Classic Film Review: X-Men (2000)

Marvel vs. DC:

X-Men, 2000

Directed by: Bryan Singer

Starring: Patrick Stewart, Hugh Jackman, Ian McKellen, Halle Berry, Famke Janssen, James Marsden, Bruce Davison, Rebecca Romijn-Stamos, Ray Park, Anna Paquin


We’ve finally broke into the 21st century, and Marvel’s sixth film is finally the first to break a score higher than 2*. X-Men, the first of nine (10 if you include Deadpool, with three more, again if you include Deadpool 2, to come) X-Men-based films, and it got off to a very solid start. We’re introduced to a whole host of X-Men and their villains, including Prof. Charles Xavier (Patrick Stewart, The Emoji Movie . . . it’s quite sad that the only film I have to put Sir Patrick Stewart in at the moment is that film), Logan/Wolverine (Hugh Jackman, The Greatest Showman), Erik Lehnsherr/Magneto (Ian McKellen, The Lord of the Rings: The Return of the King), Ororo Munroe/Storm (Halle Berry, Kingsman: The Golden Circle), Dr. Jean Grey (Famke Janssen), Scott Summers/Cyclops (James Marsden), Raven Darkholme/Mystique (Rebecca Romijn-Stamos) and Marie D’Ancanto/Rogue (Anna Paquin). The story mainly revolves around the growing tension between humans and mutants, with a press conference scheduled, with Charles believing they can live in harmony with one another but, Erik fearful of being cast aside as outcasts or killed because of their special strengths, disagrees and sets about changing the entire population into mutants themselves so nobody is different.

The film does a nice job at introducing this massive array of characters (with a couple more mutant henchmen working for Erik) and gives them all a distinctive personality, so they don’t get confused in a mess of all sounding the same. Scott’s jealousy, Logan’s anger, Charles’ calmness, they all have a uniqueness to their characters and for non-established characters all coming together like this that worked very well. They’re also all well acted in their roles (it’s probably a high-3* for the acting category, but I know I’ve seen better performances from these in their roles), with Jackman especially conveying the right amount of anger at the world with a care for Rogue’s safety.

I also liked how they didn’t try anything too fancy (such as with X-Men: Days of Future Past) or go too overboard with the characters’ abilities, giving everyone enough time to show off slightly what they can do but hold back much more for later films whereby their powers can become more explored. My only real criticism would be aimed at its plot and its plot’s exploration. I loved the realism it uses, knowing in real life there would be press conferences and fear about people with extraordinary powers, but it doesn’t spend enough time (which would be hard to do considering it has to introduce everything) fully exploring the plot. There’s no moment that sets off the human’s fears (if mutants have been on earth for hundreds of years then why hasn’t a decision on their status been made prior to 2000?) nor does it give a strong reason as to why Charles isn’t so afraid whereas Erik is. I know in later films Erik is revealed to have had a tumultuous past, but none of that is really told here (bar the opening scene), so we’re instantly asked to just accept that Charles is a good guy fighting for equality whereas Erik is a bad guy fighting for mutants (although in a weird way he’s also fighting for equality). Its handling of its main plot did let it down slightly, but the film had so much to do that without adding on loads more time I can’t quite imagine myself how it would have achieved everything while maintaining a high standard of film.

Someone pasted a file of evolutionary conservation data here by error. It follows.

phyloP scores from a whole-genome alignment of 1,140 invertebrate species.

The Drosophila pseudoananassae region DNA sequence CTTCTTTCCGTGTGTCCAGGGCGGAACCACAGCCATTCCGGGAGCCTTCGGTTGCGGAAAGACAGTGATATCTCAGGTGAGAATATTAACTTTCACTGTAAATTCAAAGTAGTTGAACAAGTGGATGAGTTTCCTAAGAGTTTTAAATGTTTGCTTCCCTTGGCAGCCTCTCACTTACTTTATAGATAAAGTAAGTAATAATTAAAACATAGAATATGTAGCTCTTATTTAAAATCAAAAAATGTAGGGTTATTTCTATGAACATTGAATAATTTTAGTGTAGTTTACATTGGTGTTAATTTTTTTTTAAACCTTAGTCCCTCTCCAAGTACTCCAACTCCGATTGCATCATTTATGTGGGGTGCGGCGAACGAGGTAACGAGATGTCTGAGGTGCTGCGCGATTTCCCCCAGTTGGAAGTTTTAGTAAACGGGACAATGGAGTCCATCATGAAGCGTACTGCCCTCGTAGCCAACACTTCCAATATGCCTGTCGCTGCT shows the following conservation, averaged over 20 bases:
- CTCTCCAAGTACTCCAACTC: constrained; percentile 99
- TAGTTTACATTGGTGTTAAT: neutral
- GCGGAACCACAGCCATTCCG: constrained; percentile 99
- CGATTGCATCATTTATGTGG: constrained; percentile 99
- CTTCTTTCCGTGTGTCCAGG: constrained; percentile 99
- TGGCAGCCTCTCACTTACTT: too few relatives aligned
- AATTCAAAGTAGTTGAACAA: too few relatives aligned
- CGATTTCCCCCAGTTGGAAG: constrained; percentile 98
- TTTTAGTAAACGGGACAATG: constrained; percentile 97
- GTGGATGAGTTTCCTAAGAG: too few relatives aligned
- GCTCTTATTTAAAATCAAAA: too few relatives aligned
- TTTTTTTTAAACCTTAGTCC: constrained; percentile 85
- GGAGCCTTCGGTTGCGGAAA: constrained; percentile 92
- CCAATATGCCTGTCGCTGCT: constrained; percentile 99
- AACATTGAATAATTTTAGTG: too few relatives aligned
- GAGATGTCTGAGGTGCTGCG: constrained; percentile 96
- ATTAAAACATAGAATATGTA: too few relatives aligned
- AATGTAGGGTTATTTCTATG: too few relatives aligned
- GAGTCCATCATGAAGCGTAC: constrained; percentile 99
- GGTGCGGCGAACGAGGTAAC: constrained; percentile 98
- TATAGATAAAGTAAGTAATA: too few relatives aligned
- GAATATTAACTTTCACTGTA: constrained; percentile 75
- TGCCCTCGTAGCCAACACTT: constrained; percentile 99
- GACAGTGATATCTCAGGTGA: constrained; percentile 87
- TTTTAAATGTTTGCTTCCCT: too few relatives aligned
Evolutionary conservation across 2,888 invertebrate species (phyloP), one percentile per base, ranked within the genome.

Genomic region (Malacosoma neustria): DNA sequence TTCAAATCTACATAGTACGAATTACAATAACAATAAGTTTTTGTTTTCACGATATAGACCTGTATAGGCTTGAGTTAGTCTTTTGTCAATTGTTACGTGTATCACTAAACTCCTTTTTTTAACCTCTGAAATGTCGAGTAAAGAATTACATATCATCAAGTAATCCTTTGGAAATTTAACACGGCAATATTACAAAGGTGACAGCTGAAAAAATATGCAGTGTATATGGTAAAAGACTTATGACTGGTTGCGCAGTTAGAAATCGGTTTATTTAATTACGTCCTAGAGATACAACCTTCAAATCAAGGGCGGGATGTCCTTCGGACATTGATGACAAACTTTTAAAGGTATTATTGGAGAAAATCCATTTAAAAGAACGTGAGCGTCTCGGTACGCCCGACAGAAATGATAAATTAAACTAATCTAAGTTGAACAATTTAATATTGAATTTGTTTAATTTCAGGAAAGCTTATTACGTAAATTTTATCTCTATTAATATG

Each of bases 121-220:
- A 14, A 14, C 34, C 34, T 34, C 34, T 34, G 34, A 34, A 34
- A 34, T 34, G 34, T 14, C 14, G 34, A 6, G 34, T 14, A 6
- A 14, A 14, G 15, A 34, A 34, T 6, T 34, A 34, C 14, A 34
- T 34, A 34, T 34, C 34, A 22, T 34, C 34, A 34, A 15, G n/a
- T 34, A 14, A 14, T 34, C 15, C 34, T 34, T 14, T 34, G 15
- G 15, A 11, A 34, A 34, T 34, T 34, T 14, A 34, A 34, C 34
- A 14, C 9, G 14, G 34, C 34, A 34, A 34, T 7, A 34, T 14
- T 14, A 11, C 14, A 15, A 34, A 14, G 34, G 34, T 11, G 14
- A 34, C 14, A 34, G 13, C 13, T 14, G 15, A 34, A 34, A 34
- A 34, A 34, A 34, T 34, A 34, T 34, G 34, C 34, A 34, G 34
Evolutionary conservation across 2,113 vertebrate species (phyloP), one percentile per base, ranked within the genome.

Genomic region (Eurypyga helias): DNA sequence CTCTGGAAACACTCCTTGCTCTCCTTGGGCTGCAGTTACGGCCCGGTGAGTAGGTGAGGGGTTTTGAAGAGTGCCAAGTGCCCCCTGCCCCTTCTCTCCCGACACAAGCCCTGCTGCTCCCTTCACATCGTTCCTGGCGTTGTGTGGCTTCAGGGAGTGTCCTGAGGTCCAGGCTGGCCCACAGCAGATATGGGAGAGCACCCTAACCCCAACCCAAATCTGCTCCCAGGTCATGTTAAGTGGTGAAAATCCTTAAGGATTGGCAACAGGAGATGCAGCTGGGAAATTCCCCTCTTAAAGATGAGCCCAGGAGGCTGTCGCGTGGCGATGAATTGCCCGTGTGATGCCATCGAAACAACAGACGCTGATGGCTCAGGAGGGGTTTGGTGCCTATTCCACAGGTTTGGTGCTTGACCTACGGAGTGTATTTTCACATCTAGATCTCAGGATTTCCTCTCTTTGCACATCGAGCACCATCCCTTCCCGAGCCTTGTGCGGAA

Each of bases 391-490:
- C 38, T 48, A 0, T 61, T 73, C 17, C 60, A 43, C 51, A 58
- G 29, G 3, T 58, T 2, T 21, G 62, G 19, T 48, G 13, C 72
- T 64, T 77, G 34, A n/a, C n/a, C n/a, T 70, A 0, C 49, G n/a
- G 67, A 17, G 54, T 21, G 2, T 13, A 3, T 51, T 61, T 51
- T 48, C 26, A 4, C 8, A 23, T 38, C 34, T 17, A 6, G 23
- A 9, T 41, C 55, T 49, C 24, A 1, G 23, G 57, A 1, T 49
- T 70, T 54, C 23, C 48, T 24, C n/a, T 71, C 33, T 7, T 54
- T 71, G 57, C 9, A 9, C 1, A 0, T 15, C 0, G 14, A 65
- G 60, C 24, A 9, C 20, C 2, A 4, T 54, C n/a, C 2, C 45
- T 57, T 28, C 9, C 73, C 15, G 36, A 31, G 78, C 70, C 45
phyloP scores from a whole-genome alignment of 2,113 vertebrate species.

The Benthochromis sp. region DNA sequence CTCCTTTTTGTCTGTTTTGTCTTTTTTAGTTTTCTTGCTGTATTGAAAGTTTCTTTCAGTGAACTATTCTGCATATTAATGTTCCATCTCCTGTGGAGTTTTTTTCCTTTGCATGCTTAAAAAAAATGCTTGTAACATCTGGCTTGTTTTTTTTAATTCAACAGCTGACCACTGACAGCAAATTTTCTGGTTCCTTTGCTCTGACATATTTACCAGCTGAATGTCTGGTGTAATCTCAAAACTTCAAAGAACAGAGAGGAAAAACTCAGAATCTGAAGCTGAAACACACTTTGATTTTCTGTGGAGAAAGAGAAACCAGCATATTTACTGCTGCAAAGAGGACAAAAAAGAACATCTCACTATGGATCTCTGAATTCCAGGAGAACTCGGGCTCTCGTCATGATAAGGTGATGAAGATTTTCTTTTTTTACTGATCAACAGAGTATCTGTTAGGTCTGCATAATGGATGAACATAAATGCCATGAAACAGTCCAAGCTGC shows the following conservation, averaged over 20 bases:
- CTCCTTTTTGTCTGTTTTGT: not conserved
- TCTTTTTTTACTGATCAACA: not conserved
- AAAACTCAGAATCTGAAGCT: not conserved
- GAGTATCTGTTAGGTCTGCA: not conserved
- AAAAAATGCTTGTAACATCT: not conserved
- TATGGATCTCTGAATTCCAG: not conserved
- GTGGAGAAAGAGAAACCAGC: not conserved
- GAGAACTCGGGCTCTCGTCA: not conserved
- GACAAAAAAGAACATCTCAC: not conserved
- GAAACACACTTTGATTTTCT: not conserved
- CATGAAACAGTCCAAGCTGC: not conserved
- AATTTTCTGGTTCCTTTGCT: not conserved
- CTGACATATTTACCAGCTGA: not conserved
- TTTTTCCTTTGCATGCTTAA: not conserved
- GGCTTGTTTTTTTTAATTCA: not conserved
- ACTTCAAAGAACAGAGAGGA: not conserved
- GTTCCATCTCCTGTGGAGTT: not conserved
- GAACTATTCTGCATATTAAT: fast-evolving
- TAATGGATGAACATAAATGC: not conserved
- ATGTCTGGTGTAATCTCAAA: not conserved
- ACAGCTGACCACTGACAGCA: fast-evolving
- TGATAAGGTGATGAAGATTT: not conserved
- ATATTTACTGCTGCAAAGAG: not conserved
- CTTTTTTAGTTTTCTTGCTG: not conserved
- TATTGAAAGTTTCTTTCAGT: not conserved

It’s about time Marvel stepped up in this battle, with five previous failed attempts to even get a passable score, but X-Men was the catalyst for a change in Marvel’s film quality, while also setting off this franchise of films which, even 18 years later, are still being pumped out at an alarming rate, despite not being part of Marvel’s MCU. A very good introduction to all these characters and their individualities, with many references to back-stories we will see in later instalments, it was just unfortunately let down by a slightly lacklustre plot.


Plot: * * *     Acting: * * *     Writing: * * *     Presentation: * * * *

Overall Rating: * * * ¼

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